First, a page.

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TitleGeology, market and supply chain of niobium and tantalum-a review
AuthorMackay, D A R; Simandl, G J
SourceMineralium Deposita vol. 49, issue 8, 2014 p. 1025-1047,
Alt SeriesEarth Sciences Sector, Contribution Series 20120513
PublisherSpringer Nature
Mediapaper; on-line; digital
File formatpdf
Subjectseconomic geology; engineering geology; geochemistry; tantalum; niobium; rare earths geochemistry; rock analyses, rare earth elements; columbite; tantalite; pyrochlore; placer deposits
Illustrationstables; graphs; diagrams; location maps
ProgramTargeted Geoscience Initiative (TGI-4) Rare-Metal Ore Systems
Released2014 09 09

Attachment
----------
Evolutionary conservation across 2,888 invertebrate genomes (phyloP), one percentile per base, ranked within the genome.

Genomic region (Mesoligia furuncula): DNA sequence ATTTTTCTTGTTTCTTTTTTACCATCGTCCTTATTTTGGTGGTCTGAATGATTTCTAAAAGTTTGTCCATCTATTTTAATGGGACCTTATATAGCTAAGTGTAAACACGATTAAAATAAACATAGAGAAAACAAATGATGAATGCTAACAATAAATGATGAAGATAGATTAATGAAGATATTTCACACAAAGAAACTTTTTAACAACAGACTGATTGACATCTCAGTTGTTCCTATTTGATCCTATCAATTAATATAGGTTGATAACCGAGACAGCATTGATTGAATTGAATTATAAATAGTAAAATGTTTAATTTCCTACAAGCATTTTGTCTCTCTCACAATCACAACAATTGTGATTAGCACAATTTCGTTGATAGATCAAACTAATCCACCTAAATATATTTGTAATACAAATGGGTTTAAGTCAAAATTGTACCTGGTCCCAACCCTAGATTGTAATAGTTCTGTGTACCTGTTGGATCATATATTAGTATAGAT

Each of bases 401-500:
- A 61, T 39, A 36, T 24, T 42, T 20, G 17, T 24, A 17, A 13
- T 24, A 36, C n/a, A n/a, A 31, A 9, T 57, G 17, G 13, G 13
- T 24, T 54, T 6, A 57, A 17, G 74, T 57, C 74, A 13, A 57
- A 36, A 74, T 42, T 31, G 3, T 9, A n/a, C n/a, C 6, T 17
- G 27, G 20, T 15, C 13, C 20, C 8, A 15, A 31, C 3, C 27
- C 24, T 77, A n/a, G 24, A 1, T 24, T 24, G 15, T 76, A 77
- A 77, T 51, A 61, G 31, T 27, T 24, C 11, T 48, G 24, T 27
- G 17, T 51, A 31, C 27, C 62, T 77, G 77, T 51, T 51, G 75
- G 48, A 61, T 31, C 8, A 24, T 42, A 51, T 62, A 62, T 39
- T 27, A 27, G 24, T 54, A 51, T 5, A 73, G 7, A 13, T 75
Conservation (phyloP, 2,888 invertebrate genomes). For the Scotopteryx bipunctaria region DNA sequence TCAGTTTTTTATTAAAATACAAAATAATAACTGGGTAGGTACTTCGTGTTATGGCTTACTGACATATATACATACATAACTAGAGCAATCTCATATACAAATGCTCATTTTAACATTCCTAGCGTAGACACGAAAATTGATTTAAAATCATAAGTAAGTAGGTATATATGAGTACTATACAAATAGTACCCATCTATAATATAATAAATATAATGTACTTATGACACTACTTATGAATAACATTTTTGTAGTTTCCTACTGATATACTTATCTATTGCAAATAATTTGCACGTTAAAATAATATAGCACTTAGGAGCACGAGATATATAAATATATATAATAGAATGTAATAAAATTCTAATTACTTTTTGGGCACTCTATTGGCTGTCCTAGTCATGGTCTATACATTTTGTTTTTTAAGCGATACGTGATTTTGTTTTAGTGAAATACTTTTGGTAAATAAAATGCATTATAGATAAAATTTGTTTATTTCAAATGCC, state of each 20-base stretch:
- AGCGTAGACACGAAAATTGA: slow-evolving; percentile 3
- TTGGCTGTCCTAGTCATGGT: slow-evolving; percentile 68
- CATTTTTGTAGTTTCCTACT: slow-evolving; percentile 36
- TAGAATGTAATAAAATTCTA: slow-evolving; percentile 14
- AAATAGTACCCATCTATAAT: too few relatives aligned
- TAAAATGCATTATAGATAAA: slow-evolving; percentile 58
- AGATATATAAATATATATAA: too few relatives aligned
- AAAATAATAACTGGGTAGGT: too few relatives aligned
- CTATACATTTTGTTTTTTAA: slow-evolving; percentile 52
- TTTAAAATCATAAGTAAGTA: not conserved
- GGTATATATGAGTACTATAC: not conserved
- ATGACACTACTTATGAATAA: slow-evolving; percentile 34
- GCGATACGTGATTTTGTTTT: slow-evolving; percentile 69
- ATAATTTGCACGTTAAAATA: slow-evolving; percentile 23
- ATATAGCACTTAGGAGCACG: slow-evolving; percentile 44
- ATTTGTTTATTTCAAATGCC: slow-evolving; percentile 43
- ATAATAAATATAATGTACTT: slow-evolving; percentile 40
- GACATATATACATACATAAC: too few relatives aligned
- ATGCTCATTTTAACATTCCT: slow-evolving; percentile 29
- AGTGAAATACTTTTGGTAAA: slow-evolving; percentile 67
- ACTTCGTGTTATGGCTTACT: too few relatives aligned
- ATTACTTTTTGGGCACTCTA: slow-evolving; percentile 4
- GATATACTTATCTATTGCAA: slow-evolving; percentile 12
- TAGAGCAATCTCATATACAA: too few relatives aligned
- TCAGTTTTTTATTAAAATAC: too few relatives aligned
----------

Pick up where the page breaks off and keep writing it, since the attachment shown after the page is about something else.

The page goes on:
AbstractTantalum (Ta) and niobium (Nb) are essential metals in modern society. Their use in corrosion prevention, micro-electronics, specialty alloys and high-strength low-alloy (HSLA) steel earns them a strategic designation in most industrialised countries. The Ta market is unstable due in part to historic influx of 'conflict' columbite-tantalite concentrate, or "Coltan," that caused Ta mines in Australia and Canada to be placed on care and maintenance. More recently, the growing appetite of modern society for consumer goods made of 'conflict-free' minerals or metals has put pressure on suppliers. Pegmatites, rare-element-enriched granites, related placer deposits and weathered crusts overlying carbonatite and peralkaline complexes account for the majority of Ta production. Several carbonatite-related deposits (e.g. Upper Fir and Crevier, Canada) are being considered for potential co-production of Ta and Nb. Pyrochlore (Nb-Ta), columbite-tantalite (Nb-Ta), wodginite (Ta, Nb and Sn) and microlite (Ta and Nb) are the main ore minerals. Approximately 40 % of Ta used in 2012 came from Ta mines, 30 % from recycling, 20 % from tin slag refining and 10 % from secondary mine concentrates. Due to rapid industrialisation and increased use of Nb in steel making in countries such as China and India, demand for Nb is rising. Weathered crusts overlying carbonatite complexes in Brazil and one hard rock carbonatite deposit in Canada account for about 92 and 7 % of Nb world mine production, respectively. Since the bulk of the production is geographically and politically restricted to a single country, security of supply is considered at risk. Other prospective resources of Nb, beside carbonatites and associated weathered crusts, are peralkaline complexes (e.g. Nechalacho; where Nb is considered as a potential co-product of REE and zirconium). Economically, significant deposits of Ta and Nb contain pyrochlore, columbite-tantalite, fersmite, loparite and strüverite. Assuming continued elasticity of Ta and Nb prices and that the law of the supply and demand applies, new sources of these metals can be developed. In the long term, there is no need to worry about Ta and Nb availability. Temporary disruptions in Ta and Nb supply are possible and could be difficult to cope with, so new sources of supply may be developed to diversify geographic sources of supply for strategic reasons.

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